16th September 2014, MB Publishing, 134 pages, Ebook, Review Copy
Themes: friendship, ghosts, time travel, baseball,
Content: slight spookiness, some humour
Summary from MB Publishing
Twelve-year-old April O'Day's summer has gotten off to a flying start. As the new bat retriever for the Harpoons, her hometown's minor league team, she's fetching bats and doling out great advice to players and coaches alike. In a word, she's becoming indispensable. But mysterious things are happening at Haney Field, which April and her best friend - and fellow baseball enthusiast - Darren Plummer are determined to uncover. As they quickly learn, this is no ordinary season. In fact, it's a whole new ball game.
Please don’t be put off by April being sports mad. Okay, I didn’t understand a lot of it as I’m not into sport at all, and at first sometimes it felt that there was too much technical jargon, but with the glossary at the front (far better than being at the back when you only see it once you’ve finished the book) and the intriguing action which goes on this is an ace read. Yes, is a baseball nerd. I think it’s pretty incredible how she gets her ‘job’, and its hard to find words when she discovered the mystery at the baseball ground.
Initially I was freaked out by the shadows and questioned why I was reading the book, but thankfully I didn’t put it down and was soon captivated in April’s search to find out what happened. I liked all the tension when one main character acted out of character, because it hindered April & Darren’s investigation somewhat. Through April’s knowledge and skill she is rewarded with certain privileges which were totally cool! I think it sends a positive message to find what you’re passionate about, and nurture that enthusiasm because you never know where it will take you. I’m left wondering if there will be a book 2 for April – I really I can see her in action both on and off the field!
Find out more on R M's website.
Question & Answer session with R M Clark
Nayu here! It was a real pleasure finding more about April's adventure with R M Clark, who's written a fun book and who gets added to my growing list of friendly authors ^o^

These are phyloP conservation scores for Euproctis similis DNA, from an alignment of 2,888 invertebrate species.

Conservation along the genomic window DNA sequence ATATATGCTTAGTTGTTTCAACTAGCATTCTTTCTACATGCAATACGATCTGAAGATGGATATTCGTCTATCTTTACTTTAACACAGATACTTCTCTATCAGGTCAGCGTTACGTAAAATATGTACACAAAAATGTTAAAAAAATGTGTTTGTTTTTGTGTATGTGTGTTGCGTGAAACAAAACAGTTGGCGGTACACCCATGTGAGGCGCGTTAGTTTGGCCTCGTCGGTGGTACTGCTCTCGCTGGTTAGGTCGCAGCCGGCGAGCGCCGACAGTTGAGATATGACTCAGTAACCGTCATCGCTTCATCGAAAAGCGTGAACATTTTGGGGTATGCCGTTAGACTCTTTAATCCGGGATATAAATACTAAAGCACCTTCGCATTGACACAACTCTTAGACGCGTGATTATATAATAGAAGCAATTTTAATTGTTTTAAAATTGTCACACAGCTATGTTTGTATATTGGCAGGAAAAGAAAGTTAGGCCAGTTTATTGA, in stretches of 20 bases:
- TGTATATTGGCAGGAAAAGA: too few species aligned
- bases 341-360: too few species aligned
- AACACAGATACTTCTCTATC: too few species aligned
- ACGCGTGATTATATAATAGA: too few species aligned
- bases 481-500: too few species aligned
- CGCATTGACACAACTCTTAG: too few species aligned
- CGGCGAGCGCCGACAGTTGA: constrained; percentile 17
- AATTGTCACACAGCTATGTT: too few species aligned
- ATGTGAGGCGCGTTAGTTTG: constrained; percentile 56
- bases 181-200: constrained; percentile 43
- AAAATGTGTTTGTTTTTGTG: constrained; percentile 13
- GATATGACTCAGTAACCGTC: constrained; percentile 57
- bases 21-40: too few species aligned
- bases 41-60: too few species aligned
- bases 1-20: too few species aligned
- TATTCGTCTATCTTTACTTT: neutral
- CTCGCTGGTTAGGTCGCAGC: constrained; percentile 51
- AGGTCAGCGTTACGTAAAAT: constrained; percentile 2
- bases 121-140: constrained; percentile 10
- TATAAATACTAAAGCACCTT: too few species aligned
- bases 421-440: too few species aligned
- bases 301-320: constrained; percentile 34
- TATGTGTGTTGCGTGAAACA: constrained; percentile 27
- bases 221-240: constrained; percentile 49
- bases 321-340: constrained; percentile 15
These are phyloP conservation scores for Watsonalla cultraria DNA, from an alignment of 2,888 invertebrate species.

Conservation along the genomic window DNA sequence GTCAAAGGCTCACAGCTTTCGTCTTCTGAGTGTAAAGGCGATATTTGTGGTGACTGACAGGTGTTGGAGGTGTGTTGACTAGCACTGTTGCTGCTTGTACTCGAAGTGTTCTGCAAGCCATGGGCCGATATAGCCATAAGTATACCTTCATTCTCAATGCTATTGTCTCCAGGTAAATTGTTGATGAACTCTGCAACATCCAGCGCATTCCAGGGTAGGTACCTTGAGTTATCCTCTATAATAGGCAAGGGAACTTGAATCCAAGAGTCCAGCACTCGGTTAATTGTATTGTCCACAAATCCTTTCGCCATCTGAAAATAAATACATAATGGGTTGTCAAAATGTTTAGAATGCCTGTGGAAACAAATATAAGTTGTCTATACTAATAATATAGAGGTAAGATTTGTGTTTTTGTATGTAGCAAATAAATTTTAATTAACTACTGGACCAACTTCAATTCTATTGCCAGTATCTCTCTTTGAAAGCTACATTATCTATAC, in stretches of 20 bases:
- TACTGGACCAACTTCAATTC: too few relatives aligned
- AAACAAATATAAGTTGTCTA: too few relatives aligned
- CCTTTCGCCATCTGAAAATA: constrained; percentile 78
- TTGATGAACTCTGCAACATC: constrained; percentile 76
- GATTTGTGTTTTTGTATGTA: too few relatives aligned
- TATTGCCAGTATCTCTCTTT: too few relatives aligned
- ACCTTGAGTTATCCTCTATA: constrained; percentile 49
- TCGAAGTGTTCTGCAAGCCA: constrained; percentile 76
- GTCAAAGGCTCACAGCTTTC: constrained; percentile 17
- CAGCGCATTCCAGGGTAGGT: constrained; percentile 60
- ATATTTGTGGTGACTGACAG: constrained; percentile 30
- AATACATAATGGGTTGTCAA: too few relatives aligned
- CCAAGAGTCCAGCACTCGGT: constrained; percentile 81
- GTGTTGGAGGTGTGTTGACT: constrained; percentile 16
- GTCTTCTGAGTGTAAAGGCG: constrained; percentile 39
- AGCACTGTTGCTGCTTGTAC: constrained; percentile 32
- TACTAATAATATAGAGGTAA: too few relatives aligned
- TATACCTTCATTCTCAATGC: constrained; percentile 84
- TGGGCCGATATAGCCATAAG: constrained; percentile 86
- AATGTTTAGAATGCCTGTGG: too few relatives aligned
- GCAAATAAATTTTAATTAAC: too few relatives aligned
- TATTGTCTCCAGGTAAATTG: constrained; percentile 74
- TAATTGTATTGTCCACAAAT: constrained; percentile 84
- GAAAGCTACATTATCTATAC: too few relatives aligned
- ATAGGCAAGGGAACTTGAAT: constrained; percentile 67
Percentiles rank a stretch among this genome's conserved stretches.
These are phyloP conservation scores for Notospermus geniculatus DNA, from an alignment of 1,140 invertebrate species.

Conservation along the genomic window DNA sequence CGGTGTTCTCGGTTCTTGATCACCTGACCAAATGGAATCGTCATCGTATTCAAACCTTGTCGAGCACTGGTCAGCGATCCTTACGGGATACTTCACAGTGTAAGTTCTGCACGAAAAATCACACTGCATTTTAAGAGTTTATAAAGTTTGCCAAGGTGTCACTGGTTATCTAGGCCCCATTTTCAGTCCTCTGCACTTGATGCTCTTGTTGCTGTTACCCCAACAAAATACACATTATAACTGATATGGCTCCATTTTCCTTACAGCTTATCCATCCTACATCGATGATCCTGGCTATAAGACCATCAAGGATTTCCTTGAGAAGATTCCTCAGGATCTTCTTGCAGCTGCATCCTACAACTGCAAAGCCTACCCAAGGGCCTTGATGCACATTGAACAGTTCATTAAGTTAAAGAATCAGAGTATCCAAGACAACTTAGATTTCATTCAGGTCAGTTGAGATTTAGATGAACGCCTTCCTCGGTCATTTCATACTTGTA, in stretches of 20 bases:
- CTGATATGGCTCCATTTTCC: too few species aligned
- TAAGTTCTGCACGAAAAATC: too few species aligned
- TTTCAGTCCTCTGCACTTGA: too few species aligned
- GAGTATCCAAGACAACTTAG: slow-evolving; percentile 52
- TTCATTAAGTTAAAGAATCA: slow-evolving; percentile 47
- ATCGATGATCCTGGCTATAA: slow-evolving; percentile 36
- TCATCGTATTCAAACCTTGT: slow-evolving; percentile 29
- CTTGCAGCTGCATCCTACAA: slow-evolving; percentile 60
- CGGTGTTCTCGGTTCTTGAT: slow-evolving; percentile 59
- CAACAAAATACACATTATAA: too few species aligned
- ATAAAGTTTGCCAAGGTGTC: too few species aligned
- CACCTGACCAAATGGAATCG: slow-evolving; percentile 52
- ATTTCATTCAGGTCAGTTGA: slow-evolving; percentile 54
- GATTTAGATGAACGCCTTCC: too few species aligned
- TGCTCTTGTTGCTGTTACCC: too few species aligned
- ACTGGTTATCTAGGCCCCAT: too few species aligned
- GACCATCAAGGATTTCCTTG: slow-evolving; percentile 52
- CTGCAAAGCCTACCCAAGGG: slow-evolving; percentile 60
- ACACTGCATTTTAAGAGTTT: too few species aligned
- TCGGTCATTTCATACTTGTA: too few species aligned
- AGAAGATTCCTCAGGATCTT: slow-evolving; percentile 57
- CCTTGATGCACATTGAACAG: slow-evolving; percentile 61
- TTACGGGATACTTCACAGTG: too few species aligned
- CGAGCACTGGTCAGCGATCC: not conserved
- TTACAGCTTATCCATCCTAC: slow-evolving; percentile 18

Nayu 1) What made you make tell the tale from April's point of view instead of Darren's? That is the only reason why I wanted to read the book, because it was from a girl's point of view.
R M: I wanted a different approach to a baseball-based story. I see no reason why a girl can't be as involved in and know as much about baseball past and present as a boy. When I first pitched this book, I had many agents tell me no one would be interested in baseball story from the viewpoint of a girl, which is probably why it was rejected a few hundred times! I refused to make a gender switch and eventually, I found an agent and publisher who "got" April's story. Thanks, folks!
Nayu 2) Okay, the other reason I wanted to read the book was because for some obscure reason I really enjoy reading about sport mad girls, despite not enjoying watching sport being played. (The same goes for horses, adore reading about them, just not being near them or watching them). There is a fair amount of terminology and 'sport speak' in the book, but there's something which makes April's adventure so much more. Was it one of your aims to make the book appeal to readers who aren't that bothered about sport?
R M: Certainly. I like to say that this is not a "baseball book", but rather a story of redemption set at a minor league facility. Sure, April is a "savant" of the game, but what she really understands is people, even more than most of the adults. She seems to know what players are going through and how to help them. She can match wits with the Harpoons' crusty manager one day and the elderly owner the next. I tried to keep the baseball jargon to a minimum, but we did add a glossary to help with some of the terminology.
Nayu: 3) I confess that I was more than a little freaked out when April first saw the shadows (I think I can say that without any major spoilers), and that was with me reading in daylight. I was pretty relieved when the truth was uncovered, which lead to a lot of investigation by April and Darren. Why did you choose to look at that particular time in baseball history?
R M: The Negro Leagues had some of the most talented, yet underappreciated baseball players ever to grace the diamond. It was worth reminding the readers of the struggles so many of the Negro Leagues player went through, like segregation, prejudice, poor transportation and facilities, low pay, and little or no chance of making the majors. It's a stark contrast to the modern amenities of current professional players and only a 12-year-old girl and her friend are able to make the connection.
Nayu: 4) You touched on an important current topic with April's dad's situation. I was surprised that he wasn't caught by the authorities at the end - had you considered that happening at all? Will there be a book 2?
R M: Unfortunately, everything he did (going on and staying on disability) was perfectly legal. I even based him on a composite of people I know who have worked the system for many years. If only the real-life folks would have an epiphany like April's dad!
As for book 2, I have considered it and I even have a few notes scratched out somewhere. I think April is ready to move on from bat retriever and become a baseball scout.
Nayu: 5) Where is your favourite place to write? What kind of food and drink to you like to keep you going?
R M: I sit on a rather uncomfortable stool in my kitchen when I write, which keeps me focused on the task at hand. I prefer not to be distracted by any kind of sustenance. One might even say I suffer for my craft.